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Explaining varied willingness to pay for elementary and secondary public schools
School districts across the United States are waging battles to increase their revenues. It is plausible that their difficulty in doing so is due in part to some citizens' limited willingness to pay for public schools. If school district officials had a better understanding of what explains varied willingness to pay for K-12 public education, they could generate more buy in from citizens and increase their revenues. In this dissertation I will investigate the following primary research question: What explains the variation in citizens' and communities' willingness to pay for elementary and secondary public education? The current literature on this topic is sparse. What does exist I argue is flawed because of a focus on the aggregate level of analysis, poor operationalization of the dependent variable willingness to pay, and incomplete explanatory models. ^ My central hypothesis is that willingness to pay for K-12 public schools is a function of economic and social/cultural characteristics, along with political beliefs and evaluations of schools. I test this comprehensive model of willingness to pay for elementary and secondary schools with regression analyses using aggregate level Nebraska school district data and micro level survey data from a Nebraska citizen deliberation event. I conclude that variation in individual willingness to financially support K-12 public schools is a function of three variables: (1) beliefs about the appropriateness of one's property taxes, (2) beliefs about the frugality of one's school district, and (3) whether or not a person is a volunteer in the public schools. I believe education policymakers have the ability to influence these variables in order to garner more support for public schools and, thus, meet more of their school districts' financial needs. Beyond providing a new explanation for varied willingness to pay for schools and corresponding policy prescriptions, this dissertation also furthers the study of willingness to pay by moving beyond the economic definition of the concept to a definition that is more in accordance with the aims of education policymakers. ^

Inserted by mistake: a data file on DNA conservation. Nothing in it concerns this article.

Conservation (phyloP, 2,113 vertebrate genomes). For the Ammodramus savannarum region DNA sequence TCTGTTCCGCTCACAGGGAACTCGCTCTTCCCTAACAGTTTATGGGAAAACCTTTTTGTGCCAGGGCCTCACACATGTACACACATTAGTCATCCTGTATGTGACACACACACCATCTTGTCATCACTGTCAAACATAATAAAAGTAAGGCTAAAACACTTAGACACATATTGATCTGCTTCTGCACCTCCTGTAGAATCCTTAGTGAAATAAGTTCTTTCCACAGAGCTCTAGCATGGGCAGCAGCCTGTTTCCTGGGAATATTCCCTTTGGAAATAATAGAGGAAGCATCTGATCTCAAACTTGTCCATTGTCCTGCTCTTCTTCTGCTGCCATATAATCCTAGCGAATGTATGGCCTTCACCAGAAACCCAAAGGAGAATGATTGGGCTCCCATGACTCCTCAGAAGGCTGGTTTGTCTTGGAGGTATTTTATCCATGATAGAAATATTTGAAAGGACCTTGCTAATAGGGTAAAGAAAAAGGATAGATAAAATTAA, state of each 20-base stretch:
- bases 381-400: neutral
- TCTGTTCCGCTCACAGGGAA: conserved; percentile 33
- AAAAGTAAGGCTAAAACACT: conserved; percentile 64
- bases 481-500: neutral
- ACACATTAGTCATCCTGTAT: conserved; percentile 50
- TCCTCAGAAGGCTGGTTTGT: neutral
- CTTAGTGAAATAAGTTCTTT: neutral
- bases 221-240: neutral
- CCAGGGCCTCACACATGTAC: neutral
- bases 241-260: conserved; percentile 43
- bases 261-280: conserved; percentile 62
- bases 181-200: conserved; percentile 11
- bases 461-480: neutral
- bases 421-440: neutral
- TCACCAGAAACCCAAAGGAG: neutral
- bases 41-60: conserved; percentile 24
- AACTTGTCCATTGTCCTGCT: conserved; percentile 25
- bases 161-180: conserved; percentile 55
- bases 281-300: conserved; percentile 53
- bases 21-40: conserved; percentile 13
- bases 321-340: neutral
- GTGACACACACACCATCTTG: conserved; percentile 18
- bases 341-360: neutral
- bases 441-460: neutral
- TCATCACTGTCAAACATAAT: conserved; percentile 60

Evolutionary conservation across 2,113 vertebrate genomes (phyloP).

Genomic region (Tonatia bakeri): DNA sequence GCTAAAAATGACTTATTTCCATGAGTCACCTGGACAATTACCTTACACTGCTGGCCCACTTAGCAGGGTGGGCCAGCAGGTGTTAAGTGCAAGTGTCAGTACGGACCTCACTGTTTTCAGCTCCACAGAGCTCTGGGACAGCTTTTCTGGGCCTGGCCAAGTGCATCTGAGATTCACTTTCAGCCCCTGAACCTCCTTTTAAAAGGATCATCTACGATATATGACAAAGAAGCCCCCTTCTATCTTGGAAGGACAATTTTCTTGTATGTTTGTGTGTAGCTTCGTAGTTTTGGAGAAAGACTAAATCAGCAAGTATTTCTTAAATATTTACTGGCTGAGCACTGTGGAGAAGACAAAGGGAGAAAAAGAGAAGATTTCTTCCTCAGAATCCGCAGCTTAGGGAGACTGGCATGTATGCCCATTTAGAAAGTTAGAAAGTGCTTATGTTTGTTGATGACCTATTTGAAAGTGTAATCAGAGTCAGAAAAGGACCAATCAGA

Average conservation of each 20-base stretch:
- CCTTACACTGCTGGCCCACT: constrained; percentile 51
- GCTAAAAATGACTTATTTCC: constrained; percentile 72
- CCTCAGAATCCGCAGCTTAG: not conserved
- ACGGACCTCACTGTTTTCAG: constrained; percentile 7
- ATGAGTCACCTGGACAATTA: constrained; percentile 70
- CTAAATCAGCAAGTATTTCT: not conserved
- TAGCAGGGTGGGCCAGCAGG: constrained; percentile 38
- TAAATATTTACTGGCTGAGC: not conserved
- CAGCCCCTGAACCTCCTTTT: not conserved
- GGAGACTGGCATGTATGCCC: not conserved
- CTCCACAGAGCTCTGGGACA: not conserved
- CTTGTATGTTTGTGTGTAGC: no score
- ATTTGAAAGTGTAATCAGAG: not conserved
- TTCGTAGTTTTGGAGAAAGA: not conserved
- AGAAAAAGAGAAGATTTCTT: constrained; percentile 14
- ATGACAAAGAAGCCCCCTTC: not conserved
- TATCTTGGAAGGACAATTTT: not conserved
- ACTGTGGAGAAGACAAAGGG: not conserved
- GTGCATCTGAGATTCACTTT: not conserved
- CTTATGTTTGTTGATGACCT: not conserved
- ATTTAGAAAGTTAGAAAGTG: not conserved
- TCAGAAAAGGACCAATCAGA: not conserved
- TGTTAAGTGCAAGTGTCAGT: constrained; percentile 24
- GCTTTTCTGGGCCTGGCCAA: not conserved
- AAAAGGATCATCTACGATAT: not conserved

Education, Finance|Political Science, General
Cohn, Dana Brooke, "Explaining varied willingness to pay for elementary and secondary public schools" (2006). ETD collection for University of Nebraska - Lincoln. AAI3217537.